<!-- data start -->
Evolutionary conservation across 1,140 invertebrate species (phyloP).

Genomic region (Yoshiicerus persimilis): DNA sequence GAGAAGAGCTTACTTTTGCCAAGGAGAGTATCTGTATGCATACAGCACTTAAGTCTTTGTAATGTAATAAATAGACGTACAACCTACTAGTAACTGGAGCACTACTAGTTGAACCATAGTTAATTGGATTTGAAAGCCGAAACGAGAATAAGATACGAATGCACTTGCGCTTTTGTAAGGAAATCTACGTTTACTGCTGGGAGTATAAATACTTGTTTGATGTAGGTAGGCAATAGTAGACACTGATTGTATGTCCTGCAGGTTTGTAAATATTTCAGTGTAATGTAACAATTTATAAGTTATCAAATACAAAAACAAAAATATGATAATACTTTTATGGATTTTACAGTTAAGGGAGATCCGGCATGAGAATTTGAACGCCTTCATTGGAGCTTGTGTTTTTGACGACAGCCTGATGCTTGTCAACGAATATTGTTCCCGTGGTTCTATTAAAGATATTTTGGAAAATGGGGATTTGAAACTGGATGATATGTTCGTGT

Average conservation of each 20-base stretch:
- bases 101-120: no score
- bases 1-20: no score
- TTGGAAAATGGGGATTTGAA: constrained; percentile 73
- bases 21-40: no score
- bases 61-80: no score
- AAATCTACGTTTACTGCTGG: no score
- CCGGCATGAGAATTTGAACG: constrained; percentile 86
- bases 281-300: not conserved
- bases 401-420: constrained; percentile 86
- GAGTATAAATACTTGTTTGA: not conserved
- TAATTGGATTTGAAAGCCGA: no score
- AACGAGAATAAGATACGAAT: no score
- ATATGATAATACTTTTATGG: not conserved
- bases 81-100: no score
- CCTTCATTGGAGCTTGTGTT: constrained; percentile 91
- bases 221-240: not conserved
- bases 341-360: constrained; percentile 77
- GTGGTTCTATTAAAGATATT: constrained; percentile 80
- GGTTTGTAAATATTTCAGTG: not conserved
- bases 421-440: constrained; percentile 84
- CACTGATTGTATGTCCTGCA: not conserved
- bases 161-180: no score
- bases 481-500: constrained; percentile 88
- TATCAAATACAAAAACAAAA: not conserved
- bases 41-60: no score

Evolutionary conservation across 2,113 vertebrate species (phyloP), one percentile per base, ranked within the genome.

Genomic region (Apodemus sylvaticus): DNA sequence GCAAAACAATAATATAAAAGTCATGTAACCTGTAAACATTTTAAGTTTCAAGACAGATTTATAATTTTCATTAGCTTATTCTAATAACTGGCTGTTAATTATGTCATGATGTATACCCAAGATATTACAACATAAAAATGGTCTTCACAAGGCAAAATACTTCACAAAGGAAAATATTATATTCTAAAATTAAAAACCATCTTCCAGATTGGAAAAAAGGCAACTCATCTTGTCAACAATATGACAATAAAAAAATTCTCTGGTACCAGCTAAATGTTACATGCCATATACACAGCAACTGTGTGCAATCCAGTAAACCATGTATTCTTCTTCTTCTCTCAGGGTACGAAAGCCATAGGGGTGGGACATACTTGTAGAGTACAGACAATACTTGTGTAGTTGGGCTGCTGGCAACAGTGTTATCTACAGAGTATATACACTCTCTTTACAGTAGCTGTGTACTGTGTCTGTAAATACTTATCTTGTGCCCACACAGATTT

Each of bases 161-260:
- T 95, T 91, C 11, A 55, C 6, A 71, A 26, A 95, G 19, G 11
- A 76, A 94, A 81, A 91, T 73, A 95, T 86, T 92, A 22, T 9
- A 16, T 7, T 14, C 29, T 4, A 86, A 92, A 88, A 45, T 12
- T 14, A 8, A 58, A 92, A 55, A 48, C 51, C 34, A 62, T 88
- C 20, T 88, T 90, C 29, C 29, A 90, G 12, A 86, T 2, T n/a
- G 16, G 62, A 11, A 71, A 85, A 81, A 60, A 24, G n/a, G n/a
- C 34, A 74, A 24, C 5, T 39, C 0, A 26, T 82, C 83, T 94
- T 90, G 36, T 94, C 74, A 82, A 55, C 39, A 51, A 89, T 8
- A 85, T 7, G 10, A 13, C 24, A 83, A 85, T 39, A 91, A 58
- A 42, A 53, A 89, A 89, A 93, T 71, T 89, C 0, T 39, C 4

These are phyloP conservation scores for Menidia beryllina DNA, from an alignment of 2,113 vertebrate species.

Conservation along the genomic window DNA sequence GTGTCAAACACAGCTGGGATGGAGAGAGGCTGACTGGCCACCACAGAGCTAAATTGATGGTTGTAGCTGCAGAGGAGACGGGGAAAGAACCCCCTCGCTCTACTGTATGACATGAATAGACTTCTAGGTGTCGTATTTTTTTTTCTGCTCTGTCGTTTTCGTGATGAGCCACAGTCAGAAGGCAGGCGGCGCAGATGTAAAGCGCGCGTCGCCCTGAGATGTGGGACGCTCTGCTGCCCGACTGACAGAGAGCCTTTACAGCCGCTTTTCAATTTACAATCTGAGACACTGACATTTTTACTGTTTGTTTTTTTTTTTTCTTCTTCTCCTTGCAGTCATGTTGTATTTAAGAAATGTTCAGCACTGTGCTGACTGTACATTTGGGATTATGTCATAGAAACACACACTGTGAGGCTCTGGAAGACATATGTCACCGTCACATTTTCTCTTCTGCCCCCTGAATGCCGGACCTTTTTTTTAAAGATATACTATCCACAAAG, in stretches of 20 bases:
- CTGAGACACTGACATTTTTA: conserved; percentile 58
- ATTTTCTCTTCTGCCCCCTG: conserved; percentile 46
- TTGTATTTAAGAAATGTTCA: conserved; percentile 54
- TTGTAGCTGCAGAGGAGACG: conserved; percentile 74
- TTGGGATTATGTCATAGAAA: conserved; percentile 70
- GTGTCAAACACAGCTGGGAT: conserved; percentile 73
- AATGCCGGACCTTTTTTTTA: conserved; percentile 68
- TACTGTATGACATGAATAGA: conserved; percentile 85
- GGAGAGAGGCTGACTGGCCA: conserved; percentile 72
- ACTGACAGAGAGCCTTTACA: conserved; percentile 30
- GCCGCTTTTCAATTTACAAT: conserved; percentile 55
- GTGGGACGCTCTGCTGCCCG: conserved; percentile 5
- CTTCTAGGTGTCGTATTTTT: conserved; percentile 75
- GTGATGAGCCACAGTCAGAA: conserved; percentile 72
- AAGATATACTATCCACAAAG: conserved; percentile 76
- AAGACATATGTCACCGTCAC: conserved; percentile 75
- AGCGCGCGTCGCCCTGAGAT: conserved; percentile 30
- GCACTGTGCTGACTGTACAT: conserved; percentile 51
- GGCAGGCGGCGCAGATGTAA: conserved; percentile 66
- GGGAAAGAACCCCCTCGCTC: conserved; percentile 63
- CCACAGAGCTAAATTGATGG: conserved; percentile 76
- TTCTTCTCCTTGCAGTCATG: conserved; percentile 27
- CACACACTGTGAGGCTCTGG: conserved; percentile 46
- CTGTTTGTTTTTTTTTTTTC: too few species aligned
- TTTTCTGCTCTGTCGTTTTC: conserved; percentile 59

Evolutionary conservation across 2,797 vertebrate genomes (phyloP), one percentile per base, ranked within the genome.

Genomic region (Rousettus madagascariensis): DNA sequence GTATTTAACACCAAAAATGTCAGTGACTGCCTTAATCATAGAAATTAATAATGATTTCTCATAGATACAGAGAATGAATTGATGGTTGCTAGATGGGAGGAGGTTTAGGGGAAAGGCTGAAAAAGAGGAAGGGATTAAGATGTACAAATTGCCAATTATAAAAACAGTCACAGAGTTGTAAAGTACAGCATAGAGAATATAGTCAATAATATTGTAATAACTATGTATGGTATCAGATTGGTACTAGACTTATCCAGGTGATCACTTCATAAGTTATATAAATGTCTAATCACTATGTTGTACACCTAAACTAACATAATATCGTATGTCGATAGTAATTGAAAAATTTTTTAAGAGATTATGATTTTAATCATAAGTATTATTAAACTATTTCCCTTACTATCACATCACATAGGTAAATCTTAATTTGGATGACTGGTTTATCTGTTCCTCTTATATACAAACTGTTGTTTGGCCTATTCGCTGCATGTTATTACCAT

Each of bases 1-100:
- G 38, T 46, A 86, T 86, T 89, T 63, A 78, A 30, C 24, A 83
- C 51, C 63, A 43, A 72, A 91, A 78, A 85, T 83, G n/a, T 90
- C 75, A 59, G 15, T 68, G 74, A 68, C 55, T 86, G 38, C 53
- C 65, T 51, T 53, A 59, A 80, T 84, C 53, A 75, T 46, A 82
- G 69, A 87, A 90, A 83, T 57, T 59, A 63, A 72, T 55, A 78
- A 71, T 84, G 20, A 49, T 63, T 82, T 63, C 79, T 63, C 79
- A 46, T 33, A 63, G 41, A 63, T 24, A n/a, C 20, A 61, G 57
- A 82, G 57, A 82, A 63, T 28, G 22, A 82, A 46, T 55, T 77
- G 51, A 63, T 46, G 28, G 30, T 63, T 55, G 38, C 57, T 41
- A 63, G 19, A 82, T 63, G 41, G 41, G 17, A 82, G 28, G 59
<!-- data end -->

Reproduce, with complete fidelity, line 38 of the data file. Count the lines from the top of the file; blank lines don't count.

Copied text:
- C 34, A 74, A 24, C 5, T 39, C 0, A 26, T 82, C 83, T 94